Put the carcasses in a large pan, pour in enough water to cover by about 4cm, bring to a bare simmer and skim off any scum that rises to the surface. After 15 minutes, add the bouquet garni, juniper berries, peppercorns and a small handful of well-scrubbed celeriac peelings. Cook at a very gentle simmer for three hours, topping up with water if it gets a little low. Strain the stock through a fine-meshed sieve into a clean pan. Bring the stock to a vigorous boil and reduce until it has a good depth of flavour. Add the vegetables, any leftover meat, if using, and the thyme, and simmer for 10 minutes until the vegetables are tender. Season with salt and pepper, and serve with good bread.

The River Cottage Everyday iPhone App, featuring seasonal recipes, tips and videos, is now available to download from iTunes. Go torivercottage.net for details.

November 16, 2010

How to make soap | Life and style | guardian.co.uk

Filed under: decorating, farming, recipes, soap making, Vinegar, wisdom — Tags: — dmacc502 @ 8:19 am
Handmade soaps sold at Hyères, France

Image via Wikipedia

“Never put vinegar in your eyes and remember, the quickest way to kill someone is through the optic nerve straight to the brain,” Sharon Homans warns.

Whoa. I’m glad I’ve come on a soap-making course: I’ve always been interested in the idea of making soap, but nervous about handling the ingredients. But the dangers posed by household vinegar hadn’t even crossed my mind (soapmakers keep a bottle of vinegar handy to neutralise alkaline burns from the lye).

Some of my 25 fellow students have travelled to London from far-flung parts of the UK. The man on the door tells me people have flown in from Japan and Brazil before. The course is led by Melinda Coss, who is something of a grande dame in the soap world. She advises numerous cosmetics companies, and products devised by her are sold in Harrods as well as in the high street chain Lush.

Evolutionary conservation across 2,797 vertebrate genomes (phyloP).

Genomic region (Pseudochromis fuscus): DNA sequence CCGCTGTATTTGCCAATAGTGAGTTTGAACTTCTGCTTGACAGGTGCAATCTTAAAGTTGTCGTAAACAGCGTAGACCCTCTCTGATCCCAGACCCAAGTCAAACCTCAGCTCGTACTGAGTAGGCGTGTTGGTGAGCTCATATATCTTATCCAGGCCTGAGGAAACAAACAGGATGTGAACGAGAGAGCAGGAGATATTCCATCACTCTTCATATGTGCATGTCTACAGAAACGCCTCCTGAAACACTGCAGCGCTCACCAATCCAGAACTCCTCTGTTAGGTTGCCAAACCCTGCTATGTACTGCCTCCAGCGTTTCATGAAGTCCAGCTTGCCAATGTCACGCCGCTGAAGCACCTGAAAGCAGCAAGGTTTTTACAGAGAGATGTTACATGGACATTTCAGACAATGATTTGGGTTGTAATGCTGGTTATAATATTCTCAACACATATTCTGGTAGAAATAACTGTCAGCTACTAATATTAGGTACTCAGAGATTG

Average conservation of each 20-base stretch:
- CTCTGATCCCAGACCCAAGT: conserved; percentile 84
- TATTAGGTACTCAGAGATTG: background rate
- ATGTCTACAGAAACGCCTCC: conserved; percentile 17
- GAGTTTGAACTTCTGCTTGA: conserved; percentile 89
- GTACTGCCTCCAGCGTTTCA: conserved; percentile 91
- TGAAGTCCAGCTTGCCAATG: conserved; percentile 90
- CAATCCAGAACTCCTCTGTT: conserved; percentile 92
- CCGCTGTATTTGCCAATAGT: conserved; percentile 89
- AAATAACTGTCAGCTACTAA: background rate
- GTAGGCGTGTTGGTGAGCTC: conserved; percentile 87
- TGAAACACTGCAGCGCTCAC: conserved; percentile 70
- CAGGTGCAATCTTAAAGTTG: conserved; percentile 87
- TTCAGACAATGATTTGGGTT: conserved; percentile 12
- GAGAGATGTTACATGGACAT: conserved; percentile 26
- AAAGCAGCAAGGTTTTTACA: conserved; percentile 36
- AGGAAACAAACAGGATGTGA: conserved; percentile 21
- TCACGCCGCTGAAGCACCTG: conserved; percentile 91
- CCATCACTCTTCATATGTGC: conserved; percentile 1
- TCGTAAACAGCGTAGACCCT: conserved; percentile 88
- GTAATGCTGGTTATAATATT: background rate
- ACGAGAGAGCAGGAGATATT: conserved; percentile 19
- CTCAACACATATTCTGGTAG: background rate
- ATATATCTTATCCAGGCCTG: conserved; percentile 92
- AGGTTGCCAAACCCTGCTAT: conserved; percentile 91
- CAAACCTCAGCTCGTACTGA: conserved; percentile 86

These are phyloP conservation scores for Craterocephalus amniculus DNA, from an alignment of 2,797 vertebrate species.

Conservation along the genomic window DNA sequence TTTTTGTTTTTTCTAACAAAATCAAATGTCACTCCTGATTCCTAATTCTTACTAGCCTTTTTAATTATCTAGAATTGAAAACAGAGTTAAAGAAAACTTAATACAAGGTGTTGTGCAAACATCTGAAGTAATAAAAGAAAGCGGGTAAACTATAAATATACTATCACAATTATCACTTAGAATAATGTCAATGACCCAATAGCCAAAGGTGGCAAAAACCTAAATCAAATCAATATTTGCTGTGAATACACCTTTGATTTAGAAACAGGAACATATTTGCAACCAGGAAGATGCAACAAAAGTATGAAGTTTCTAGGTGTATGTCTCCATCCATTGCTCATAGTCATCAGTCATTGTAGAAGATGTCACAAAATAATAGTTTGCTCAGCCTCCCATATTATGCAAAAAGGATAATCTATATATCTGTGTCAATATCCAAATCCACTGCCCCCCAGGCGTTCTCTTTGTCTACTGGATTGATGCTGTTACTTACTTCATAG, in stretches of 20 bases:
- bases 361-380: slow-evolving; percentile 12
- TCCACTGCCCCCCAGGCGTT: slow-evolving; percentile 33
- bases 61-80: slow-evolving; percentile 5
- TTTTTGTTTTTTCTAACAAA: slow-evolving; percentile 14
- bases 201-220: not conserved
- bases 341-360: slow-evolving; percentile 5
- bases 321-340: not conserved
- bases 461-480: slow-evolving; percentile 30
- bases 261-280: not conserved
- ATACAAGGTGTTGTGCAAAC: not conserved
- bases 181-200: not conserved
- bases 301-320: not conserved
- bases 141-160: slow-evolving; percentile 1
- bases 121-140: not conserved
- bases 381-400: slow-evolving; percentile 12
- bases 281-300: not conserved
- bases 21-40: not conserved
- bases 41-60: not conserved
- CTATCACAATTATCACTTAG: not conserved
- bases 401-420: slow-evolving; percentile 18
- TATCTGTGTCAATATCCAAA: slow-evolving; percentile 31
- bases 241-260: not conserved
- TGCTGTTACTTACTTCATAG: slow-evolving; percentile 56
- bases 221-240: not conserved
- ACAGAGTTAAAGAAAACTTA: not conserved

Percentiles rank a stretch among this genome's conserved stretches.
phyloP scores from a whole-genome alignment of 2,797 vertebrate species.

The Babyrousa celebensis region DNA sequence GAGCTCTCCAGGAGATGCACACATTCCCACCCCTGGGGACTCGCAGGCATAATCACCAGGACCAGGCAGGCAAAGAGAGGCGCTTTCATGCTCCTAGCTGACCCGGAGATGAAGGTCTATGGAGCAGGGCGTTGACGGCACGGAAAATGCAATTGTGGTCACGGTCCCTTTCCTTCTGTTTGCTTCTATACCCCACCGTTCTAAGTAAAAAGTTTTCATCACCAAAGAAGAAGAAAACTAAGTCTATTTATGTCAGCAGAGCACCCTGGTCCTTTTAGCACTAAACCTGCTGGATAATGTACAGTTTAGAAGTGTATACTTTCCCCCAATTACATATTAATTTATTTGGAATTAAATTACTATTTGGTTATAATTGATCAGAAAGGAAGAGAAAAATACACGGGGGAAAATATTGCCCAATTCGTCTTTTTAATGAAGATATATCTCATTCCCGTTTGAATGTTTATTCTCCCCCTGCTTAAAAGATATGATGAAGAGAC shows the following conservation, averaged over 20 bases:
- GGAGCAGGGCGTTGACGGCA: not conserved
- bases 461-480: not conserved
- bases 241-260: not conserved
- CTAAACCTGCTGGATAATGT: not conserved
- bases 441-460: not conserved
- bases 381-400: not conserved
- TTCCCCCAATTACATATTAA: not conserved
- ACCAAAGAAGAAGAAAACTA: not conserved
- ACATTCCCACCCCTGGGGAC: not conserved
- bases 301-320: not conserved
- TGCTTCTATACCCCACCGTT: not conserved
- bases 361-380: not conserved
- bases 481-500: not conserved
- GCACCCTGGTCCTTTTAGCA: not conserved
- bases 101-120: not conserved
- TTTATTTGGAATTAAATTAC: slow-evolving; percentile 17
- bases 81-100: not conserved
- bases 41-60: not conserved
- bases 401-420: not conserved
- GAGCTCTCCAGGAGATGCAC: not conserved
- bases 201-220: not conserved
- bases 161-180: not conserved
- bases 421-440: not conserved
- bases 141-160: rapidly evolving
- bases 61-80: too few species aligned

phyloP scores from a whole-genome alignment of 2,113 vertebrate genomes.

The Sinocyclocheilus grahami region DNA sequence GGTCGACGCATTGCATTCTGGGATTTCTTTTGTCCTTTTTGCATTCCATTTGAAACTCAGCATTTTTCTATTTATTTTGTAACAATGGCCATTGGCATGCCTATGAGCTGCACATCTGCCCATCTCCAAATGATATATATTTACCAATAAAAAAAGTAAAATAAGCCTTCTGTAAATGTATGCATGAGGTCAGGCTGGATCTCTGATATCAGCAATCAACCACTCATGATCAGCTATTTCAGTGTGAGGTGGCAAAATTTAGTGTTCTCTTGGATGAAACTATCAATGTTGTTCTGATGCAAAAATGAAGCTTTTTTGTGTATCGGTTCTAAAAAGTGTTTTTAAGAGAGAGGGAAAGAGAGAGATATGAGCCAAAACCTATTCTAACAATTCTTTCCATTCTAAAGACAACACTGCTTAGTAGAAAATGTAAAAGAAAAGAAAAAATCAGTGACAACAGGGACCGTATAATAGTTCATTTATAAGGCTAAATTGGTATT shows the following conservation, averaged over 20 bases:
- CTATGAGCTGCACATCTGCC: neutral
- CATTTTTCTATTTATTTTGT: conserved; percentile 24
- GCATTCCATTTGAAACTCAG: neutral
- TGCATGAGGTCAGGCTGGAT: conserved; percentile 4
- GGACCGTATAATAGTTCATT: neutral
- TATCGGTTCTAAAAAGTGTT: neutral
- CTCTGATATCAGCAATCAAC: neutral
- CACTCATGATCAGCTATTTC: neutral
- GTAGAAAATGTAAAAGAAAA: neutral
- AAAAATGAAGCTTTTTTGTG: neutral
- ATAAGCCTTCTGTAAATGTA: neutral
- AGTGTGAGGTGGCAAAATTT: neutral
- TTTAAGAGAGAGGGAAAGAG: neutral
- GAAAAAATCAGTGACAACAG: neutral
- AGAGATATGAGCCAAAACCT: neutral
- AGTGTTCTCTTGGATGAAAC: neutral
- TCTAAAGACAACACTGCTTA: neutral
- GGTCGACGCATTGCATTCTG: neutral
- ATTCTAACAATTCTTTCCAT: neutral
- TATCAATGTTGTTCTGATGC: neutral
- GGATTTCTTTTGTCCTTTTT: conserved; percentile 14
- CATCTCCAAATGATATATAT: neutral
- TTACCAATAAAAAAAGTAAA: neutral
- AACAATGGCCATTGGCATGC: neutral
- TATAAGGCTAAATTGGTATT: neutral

via How to make soap | Life and style | guardian.co.uk.

via How to make soap | Life and style | guardian.co.uk.

November 2, 2010

Sauces, Salad Dressings: Herb Vinegar Recipe

Filed under: decorating, family, farming, gardening, herbs, recipes, Vinegar — Tags: , , , , , — dmacc502 @ 1:13 pm
Vinegar is commonly infused with spices or her...

Image via Wikipedia

One of the simplest recipes for using herbs is this 19th-century hint for making flavored vinegar: Pour plain vinegar over herbs in a bottle and let it sit for a month in the sun. What could be easier?

See more about homemade vinegars in our “Great Gifts from the Kitchen” article.

1 cup fresh herbs (basil, tarragon or thyme, for example)

1 quart vinegar

Place herbs in a clean quart jar. Heat vinegar just to the boiling point and pour it over the herbs, filling the jar to the top. Seal and store in a cool, dark place for at least three weeks for the fullest flavor. Strain the vinegar into 2 pint bottles and add a fresh sprig of the herb. (Use decorative bottles if you’re planning to give these as gifts.)

You can use a single herb in plain white vinegar, or try a medley of herbs in other vinegars. Here are a few suggestions to get you started, but feel free to experiment and invent your own blends:

–white vinegar with tarragon leaves, basil leaves, and peeled shallots

–sherry vinegar with fresh rosemary leaves, minced horseradish, or chopped dried chilies

red wine vinegar with sage, parsley, and shallots

via Sauces, Salad Dressings: Herb Vinegar Recipe.

via Sauces, Salad Dressings: Herb Vinegar Recipe.